It’s not all fun and video games. In advance of Red Dead Redemption 2, set to debut later this month, members of the team told Vulture they were logging 100 hour weeks to deliver the long-awaited game to fans on deadline. Originally framed as a boast, the familiar claim soon generated backlash, and brought to the surface a question usually carefully repressed: How much work can kill you?
Americans love to labor. While full-time employment is characterized as a 40 hour work week, the average employee actually spends 47 hours at work each week, compared to 35 in Germany or Sweden. The United States is also rare among wealthy nations in that it does not guarantee paid vacation. And those working for companies that do offer paid vacation don’t even take it; 54 percent of worker bees squander half of their vacation days each year.
This approach to work is reinforced in popular culture. Ads for Fiverr, which bills itself as an “online marketplace for freelance services,” celebrate people whose “drug of choice” is “sleep deprivation”. Many executives perpetuate the myth that they need only 4 hours of sleep to function at the highest levels. And Lyft’s PR team was “excited” to turn the story of a woman who continued driving passengers while in the depths of labor into a shining example of the success of the gig economy.
This culture and economic structure has serious consequences—physical ones. In his recent book Dying for a Paycheck, Stanford University organizational behavior professor Jeffrey Pfeffer argues that some 150,000 deaths in the United States each year, and as many as 1 million in China, can be attributed to overwork. Sedentary lifestyles, sleeplessness, and stress—all provoked by damaging work cultures and economic anxieties—are partly to blame.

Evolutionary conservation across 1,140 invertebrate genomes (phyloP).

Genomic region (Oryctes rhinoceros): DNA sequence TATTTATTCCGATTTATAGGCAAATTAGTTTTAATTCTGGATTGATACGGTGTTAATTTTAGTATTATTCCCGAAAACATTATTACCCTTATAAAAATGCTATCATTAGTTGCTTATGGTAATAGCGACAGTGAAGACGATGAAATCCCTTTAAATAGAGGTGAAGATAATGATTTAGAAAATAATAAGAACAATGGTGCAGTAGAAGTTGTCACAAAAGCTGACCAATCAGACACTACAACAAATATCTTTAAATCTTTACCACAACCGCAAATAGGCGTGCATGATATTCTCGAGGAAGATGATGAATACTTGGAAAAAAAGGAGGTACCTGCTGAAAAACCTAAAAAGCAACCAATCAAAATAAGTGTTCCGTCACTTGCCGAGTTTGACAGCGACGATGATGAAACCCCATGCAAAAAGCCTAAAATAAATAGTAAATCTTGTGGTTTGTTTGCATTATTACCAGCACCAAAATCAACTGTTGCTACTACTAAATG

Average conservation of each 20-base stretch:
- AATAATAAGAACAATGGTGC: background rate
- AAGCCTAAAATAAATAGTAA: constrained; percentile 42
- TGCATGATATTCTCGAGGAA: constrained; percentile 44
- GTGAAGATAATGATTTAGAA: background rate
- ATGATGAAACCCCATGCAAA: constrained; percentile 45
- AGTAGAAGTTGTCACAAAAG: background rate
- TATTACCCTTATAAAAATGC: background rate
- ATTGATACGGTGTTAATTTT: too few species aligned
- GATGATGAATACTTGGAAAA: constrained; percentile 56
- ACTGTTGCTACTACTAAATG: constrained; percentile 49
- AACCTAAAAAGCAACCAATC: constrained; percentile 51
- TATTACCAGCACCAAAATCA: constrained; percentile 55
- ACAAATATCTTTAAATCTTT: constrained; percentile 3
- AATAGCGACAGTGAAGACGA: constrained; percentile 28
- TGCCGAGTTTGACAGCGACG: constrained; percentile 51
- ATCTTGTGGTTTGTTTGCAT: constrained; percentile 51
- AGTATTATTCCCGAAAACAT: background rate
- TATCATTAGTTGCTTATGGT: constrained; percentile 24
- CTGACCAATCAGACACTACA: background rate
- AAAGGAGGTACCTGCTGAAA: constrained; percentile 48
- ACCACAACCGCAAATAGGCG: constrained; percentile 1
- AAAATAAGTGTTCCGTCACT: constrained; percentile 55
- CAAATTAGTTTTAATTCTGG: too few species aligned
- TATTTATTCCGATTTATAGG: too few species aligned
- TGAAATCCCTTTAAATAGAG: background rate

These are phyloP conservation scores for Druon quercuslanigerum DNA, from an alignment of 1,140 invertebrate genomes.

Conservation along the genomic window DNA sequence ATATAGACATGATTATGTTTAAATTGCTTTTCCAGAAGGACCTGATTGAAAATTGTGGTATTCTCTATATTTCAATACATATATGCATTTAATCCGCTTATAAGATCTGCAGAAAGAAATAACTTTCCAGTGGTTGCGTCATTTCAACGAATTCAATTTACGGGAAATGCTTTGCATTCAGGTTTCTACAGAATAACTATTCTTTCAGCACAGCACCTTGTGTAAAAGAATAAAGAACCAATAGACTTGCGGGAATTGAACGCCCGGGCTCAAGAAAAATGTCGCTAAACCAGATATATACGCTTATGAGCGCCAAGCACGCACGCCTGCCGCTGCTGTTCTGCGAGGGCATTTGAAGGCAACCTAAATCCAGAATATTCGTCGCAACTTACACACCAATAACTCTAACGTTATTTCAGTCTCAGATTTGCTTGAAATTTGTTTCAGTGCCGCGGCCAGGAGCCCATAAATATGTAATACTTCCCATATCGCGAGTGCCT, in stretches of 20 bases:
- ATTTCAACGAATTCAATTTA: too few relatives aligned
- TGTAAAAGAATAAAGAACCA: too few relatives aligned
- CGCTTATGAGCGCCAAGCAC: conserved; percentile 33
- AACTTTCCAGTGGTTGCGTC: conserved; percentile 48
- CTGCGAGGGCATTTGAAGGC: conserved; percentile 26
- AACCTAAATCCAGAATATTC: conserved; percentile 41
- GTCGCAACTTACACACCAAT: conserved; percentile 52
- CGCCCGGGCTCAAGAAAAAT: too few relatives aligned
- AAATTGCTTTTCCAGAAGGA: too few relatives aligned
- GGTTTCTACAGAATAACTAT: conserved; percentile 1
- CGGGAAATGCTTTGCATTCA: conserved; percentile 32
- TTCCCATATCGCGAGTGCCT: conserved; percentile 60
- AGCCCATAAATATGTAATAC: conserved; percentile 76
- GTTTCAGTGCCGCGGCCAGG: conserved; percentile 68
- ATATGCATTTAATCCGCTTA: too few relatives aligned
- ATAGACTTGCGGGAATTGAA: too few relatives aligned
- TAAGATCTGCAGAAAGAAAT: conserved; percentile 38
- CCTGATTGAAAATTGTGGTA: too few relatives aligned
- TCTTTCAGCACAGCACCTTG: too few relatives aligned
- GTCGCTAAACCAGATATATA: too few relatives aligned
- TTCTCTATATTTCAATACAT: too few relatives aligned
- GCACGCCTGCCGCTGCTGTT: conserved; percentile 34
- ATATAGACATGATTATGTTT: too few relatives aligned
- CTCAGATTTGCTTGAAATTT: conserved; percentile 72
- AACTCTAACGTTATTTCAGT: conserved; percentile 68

Historically, jobs killed with a bang or a flash. Before World War II, most Americans worked outdoors or in factories, where they sparred with felled trees or building-sized printing machines. The Occupational Safety and Health Administration, or OSHA, was formed to regulate exactly these physically dangers, and they’ve done a great job. Workplace injuries, at least when defined in these terms, have fallen dramatically.
But our bodies are now wrecked in slower and more secretive ways. We’ve long known, for example, that the blue light in our computer screens can cause eye damage, but it’s only recently that researchers have shown the process by which the wavelength stimulates toxic chemical reactions on the surface of our eyeballs—reactions that could lead to diseases like macular degeneration.
We’re also aware that sitting down for hours on end causes muscle strains and repetitive stress injuries. But it’s increasingly clear sedentary lifestyles really can kill. In 2017, researchers found that the average worker was inactive 12.3 hours a day. Worse still, the Guardian reported, the researchers found that those “who were sedentary for more than 13 hours a day were twice as likely to die prematurely as those who were inactive for 11.5 hours.”
Like a falling log or a hungry conveyor belt, the consequences of sleeplessness are obvious—especially when that deprivation is severe. Japan has become famous in English language news for a phenomenon called “karoshi,” the sudden deaths of ostensibly healthy people from periods of intense, unbroken work. The concept stretches back to the 1980s, but recent cases include a 31-year-old woman who died after working 159 hours of overtime in one month.
Of course, “karoshi” is not limited to Japan’s borders; wherever people are overworking, it looms. In London in 2013, for example, an intern at Bank of America died after reportedly working for 72 hours straight. The Red Dead Redemption II crew appears to be in good health, but their purported workflow certainly puts them in karoshi territory. (History suggests their players will also be at a similar risk, as elite gamers have died from playing days or even weeks straight.)